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Lubaina Himid (b. 1954, Zanzibar, lives and works in Preston) works in painting, drawing, installation and printmaking. A member of the Black Arts Movement of the 1980s, her work is politically critical, tackling questions of race, gender and class.

Her signature ‘cut-outs’ paintings are made on freestanding, shaped board allowing viewers to walk amongst them. A 100 cut-outs represent African slaves in the royal courts of eighteenth century Europe, put to work as ceramicists, herbalists, toy makers, dog trainers, viola da gamba players, drummers, dancers, shoemakers, map makers and painters. A soundtrack gives voice to the figures, speaking of their fluid identities, shifting between their original African names and trades and the new names and professions imposed upon them in Europe. Moving among them suggests the possibility of a conversation across time.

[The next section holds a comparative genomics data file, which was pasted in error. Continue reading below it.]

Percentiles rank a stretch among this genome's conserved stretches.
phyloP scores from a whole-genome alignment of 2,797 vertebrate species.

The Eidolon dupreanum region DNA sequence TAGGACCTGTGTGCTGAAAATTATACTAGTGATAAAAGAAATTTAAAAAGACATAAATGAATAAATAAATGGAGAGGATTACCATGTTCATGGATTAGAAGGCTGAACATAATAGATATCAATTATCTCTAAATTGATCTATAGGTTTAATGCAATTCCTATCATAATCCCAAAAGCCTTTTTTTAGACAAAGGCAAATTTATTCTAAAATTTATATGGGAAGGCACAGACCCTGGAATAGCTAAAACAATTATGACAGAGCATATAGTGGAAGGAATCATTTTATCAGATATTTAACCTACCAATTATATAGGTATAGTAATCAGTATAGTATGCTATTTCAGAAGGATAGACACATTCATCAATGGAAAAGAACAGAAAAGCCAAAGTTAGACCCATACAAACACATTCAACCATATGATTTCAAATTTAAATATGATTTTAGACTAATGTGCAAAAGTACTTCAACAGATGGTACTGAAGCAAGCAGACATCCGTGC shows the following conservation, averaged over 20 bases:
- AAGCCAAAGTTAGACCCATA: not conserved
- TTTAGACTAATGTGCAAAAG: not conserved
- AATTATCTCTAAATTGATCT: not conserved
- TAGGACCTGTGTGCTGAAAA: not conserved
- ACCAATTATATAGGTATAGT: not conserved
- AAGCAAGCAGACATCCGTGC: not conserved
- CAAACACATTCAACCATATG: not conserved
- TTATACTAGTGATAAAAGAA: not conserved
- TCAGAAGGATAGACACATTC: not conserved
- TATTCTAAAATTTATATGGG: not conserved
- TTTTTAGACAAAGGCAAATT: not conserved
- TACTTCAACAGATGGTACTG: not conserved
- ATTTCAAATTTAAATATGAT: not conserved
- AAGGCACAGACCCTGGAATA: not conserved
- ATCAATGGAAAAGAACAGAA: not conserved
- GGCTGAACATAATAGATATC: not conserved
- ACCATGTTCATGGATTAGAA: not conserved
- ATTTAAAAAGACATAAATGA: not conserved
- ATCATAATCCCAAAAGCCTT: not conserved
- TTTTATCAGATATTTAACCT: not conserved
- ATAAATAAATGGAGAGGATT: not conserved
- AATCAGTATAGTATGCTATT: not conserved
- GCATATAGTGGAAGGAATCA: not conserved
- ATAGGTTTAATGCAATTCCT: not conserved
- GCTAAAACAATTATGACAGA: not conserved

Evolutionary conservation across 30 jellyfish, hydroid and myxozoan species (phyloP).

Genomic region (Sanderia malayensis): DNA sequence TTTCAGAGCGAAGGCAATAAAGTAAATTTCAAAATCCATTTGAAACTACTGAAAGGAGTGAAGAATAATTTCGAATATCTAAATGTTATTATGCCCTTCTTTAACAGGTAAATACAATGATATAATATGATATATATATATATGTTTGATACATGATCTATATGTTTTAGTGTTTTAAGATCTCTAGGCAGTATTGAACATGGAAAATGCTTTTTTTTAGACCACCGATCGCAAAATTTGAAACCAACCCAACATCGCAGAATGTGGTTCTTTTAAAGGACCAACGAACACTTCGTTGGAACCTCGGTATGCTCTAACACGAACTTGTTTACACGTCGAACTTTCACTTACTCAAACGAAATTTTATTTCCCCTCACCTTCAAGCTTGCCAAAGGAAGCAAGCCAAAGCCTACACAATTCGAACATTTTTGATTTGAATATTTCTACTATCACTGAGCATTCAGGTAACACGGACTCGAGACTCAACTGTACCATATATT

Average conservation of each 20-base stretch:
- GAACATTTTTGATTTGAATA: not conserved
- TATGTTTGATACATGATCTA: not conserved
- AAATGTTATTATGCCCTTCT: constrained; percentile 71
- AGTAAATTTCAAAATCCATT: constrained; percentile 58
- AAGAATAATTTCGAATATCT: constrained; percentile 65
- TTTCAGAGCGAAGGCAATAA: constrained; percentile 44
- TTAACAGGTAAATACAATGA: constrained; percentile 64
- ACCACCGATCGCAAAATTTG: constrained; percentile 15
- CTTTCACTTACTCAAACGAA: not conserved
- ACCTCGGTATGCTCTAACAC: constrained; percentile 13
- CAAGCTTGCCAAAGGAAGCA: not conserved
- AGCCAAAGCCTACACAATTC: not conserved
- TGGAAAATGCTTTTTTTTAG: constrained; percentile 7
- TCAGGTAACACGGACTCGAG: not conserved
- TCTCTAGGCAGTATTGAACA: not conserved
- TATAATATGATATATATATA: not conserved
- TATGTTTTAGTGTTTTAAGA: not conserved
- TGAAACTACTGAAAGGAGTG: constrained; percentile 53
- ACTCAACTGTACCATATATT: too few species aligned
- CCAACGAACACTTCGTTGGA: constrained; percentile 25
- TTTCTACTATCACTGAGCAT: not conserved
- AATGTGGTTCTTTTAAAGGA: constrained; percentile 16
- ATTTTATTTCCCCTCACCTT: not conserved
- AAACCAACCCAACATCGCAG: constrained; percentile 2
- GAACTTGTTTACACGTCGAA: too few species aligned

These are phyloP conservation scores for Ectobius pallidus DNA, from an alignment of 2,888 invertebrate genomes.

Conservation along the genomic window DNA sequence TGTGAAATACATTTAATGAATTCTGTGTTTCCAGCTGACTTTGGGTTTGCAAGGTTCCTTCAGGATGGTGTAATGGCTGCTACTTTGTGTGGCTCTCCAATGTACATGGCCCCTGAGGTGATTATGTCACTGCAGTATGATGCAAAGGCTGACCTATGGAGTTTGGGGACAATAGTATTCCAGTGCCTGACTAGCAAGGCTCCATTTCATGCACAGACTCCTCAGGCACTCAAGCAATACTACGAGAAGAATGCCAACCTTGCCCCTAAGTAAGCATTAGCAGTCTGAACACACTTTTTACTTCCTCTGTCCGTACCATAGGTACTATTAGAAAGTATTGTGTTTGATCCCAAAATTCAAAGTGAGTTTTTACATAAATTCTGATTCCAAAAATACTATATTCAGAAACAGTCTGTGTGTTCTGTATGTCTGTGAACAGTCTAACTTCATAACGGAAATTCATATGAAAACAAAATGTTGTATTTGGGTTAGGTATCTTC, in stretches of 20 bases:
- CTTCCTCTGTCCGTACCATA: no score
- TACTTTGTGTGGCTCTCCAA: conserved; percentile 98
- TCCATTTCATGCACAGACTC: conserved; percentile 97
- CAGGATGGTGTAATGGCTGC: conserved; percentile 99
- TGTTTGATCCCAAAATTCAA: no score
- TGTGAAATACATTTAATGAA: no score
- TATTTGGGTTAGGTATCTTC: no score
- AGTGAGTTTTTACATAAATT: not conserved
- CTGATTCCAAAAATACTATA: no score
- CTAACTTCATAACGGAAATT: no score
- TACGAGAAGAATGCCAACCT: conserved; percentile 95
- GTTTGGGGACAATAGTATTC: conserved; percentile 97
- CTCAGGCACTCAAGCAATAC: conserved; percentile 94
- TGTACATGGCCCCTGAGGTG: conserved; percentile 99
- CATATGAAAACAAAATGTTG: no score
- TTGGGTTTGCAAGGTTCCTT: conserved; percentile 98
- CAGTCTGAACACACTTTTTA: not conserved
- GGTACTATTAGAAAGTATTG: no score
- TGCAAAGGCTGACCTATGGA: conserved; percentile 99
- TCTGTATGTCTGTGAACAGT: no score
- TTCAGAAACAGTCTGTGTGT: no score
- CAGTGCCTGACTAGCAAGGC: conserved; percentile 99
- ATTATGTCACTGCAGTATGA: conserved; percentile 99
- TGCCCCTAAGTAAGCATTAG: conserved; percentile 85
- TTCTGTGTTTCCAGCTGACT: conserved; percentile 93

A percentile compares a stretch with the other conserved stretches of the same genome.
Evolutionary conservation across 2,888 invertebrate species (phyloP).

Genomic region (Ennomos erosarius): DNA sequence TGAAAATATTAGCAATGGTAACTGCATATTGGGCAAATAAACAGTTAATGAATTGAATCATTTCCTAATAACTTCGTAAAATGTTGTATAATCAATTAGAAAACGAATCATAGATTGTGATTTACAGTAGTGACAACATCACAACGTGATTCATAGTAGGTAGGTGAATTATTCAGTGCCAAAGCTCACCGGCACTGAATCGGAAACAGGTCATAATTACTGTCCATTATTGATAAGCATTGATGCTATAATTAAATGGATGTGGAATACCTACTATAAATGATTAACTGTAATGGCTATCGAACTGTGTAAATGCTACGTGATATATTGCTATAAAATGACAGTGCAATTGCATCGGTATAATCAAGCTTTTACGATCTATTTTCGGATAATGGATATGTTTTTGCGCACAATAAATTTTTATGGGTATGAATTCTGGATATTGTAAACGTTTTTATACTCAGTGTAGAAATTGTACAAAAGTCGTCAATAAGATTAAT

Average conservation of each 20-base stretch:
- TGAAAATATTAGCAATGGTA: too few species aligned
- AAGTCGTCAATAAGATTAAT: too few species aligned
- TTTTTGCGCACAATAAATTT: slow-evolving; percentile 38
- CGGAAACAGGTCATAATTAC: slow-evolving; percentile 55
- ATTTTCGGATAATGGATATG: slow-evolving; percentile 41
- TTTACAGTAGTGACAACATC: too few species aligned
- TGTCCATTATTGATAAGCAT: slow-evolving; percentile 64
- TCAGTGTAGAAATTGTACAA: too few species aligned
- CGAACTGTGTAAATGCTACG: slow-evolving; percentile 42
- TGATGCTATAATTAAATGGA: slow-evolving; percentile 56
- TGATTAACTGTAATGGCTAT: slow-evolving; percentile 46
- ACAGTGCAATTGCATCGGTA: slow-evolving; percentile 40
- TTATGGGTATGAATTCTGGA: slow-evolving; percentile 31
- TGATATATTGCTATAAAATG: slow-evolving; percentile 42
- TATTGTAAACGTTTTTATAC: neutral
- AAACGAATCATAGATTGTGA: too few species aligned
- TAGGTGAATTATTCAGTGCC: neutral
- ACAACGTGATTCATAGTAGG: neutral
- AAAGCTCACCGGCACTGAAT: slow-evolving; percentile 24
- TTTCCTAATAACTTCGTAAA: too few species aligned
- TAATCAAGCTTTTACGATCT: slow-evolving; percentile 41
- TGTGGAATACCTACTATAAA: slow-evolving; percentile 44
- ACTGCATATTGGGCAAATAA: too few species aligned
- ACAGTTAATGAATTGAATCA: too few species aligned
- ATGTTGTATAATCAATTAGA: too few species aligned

Himid has said, ‘The point I am often exploring vis-à-vis the black experience is that of being so very visible and different in the White Western everyday yet so invisible and disregarded in the cultural, historical, political or economic record or history.’

Lubiana is currently exhibiting at Spike Island, Bristol, UK:


Author: K